I really must rush off now, to another adventure: a trip to the grocery store!                                    


Sunday, March 11, 2012

Recovery mode

It is time for another blog post. Past time. Honestly, I've had very little to say that anyone would want to read. Lately I have mumbled a lot about work, and believe me, you don't want to hear about that! The one thing I will say about my job, or any job, is that when it doesn't fit who you are, it can be a miserable place to spend your time. My job fits me about as well as skinny jeans fit a sumo wrestler.

Hubby was at home, working his "at home" job for five, going on six months. It doesn't pay much so I try to be very thankful for my job that helps fill in the financial gaps. But after a while, (13 months of that bad fit) I started to flip. Seriously! I could hardly recognize myself. It was as if I could feel a little of my person, who I am, being stolen from me every day. I felt like a prisoner in some awful sci-fi experiment having my personality slowly altered by brain sucking aliens. I think I was dying on the inside.

That's why, when hubby suddenly got a deployment call, I decided to pack a bag and get out of town. I called my manager when I was about a thousand miles from home and told him I wouldn't be coming in to work for a while. That was probably one of the most irresponsible things I have ever done in my whole life. I don't know if I did it because I was trying to avoid mental illness, or if I did it because I've already lost the last marble and should be locked up in a puffy room somewhere. Truth is, I don't really want to know the answer. I'm happy just to wonder.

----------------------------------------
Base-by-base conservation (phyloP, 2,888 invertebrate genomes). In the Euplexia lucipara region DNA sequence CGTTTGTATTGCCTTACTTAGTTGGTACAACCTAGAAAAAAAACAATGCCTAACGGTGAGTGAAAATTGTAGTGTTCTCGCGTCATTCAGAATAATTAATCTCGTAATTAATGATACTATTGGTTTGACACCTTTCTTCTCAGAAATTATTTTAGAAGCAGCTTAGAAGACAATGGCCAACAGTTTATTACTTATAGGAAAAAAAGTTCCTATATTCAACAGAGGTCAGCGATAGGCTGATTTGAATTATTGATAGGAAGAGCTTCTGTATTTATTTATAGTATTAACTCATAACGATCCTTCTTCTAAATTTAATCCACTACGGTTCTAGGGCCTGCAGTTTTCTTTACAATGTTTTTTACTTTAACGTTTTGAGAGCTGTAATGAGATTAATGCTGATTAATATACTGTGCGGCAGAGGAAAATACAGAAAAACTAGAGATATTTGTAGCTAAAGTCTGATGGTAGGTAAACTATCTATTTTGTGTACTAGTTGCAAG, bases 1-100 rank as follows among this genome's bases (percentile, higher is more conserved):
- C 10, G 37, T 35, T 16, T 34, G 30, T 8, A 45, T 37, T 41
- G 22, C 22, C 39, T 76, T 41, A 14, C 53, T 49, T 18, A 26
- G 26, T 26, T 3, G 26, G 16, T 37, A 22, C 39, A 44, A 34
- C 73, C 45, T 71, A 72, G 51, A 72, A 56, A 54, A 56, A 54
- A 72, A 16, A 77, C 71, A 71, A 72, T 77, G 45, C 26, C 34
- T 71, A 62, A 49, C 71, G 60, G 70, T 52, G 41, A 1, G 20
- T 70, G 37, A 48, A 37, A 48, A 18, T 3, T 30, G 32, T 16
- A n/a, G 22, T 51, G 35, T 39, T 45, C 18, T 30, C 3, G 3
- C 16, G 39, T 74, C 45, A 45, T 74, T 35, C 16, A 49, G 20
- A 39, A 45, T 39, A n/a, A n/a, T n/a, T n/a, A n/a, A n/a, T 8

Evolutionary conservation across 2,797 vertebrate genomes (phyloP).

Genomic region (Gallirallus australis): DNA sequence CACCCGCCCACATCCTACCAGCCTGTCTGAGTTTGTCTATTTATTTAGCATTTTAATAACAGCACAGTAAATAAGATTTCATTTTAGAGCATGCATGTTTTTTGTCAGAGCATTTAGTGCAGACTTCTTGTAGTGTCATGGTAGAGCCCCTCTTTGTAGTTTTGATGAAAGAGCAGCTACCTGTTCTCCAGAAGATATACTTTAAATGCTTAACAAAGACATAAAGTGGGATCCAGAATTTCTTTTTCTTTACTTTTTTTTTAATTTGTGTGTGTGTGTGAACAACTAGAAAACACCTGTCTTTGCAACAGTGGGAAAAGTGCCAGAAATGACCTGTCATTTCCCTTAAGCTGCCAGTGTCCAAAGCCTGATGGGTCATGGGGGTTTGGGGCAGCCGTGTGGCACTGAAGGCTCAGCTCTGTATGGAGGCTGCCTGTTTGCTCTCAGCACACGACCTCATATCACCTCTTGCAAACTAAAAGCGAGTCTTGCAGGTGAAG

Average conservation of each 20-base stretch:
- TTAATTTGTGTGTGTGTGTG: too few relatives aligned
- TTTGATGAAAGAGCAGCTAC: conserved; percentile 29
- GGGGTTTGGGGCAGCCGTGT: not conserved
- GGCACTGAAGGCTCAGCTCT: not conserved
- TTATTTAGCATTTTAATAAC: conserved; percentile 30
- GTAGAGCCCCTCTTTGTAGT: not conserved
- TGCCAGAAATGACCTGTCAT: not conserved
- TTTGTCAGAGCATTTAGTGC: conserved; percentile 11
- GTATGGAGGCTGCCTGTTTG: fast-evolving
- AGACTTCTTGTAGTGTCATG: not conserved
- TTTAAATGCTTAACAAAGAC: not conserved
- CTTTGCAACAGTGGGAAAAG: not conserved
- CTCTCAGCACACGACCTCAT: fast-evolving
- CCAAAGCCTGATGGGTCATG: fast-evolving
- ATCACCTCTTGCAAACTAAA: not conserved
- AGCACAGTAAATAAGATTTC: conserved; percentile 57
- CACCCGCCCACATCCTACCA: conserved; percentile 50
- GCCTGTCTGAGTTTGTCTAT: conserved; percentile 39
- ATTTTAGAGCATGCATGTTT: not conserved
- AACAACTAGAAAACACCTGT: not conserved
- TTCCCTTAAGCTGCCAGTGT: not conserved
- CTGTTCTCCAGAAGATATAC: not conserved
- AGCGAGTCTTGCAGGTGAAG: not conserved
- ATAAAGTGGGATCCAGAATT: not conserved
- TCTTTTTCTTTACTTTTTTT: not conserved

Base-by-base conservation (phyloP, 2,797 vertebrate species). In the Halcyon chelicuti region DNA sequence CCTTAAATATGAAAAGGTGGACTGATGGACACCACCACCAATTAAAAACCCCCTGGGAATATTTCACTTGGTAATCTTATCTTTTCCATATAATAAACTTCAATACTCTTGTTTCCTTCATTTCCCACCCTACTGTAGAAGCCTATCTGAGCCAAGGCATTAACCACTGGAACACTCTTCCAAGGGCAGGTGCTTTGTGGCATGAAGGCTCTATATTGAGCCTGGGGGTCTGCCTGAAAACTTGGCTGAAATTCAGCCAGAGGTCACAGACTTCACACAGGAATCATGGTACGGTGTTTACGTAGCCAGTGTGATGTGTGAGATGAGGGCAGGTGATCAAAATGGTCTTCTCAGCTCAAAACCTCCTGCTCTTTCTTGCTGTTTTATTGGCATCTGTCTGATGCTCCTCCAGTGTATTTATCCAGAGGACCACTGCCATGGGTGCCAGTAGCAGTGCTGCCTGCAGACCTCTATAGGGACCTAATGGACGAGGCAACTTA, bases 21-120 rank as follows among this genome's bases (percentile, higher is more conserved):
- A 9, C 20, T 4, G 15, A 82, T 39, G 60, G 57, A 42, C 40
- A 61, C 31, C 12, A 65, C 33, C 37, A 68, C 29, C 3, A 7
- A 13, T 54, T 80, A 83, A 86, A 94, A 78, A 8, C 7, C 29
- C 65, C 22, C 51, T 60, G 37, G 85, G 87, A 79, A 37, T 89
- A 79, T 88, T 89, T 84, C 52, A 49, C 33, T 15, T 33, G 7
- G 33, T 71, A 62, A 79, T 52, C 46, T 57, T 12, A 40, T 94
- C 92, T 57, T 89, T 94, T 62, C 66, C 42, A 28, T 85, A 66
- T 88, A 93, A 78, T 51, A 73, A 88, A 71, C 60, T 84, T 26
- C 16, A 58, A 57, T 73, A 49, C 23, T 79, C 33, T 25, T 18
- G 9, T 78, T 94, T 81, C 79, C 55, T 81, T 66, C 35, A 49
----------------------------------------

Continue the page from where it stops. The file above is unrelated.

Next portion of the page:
Anyway, here I am, on another adventure, in Michigan. (Check out my little map in the side bar. I haven't been able to change that in WAY over a year, and I'm so excited to do so!)

We had a good trip with no problems. We did run into a little snow along the way, but it was very little and served as a reminder that in some places, winter is hanging on for a while.

The new truck (I haven't mentioned the new truck here have I?) performed very well and the camper followed along quite obediently and never blew a tire or anything. I began to feel a little more like myself with every mile. It's been a long time since I got excited over anything. So when this crazy little thing made me smile and made me want to take it's picture, I knew I was entering recovery mode.

But this is no ordinary spork. 

It's a spork. (Half spoon, half fork)
It's a folding spork!

How cool is that?!
There are perks to buying "to go" grapefruit from a truck stop. I know you're jealous. How many of you can say you own a folding spork?

Now, I'd love to make some deep spiritual point here, you know, like what God taught me through a foldaway plastic eating utensil,  but I'm still a bit numb from the personality stealing, brain sucking aliens. And for some reason, I find it hard to hear the voice of the Lord when I am in such a state. I seek Him, but full recovery is going to take a while. I pray that my "adventure" will last long enough for it to happen.

I appreciate your prayers.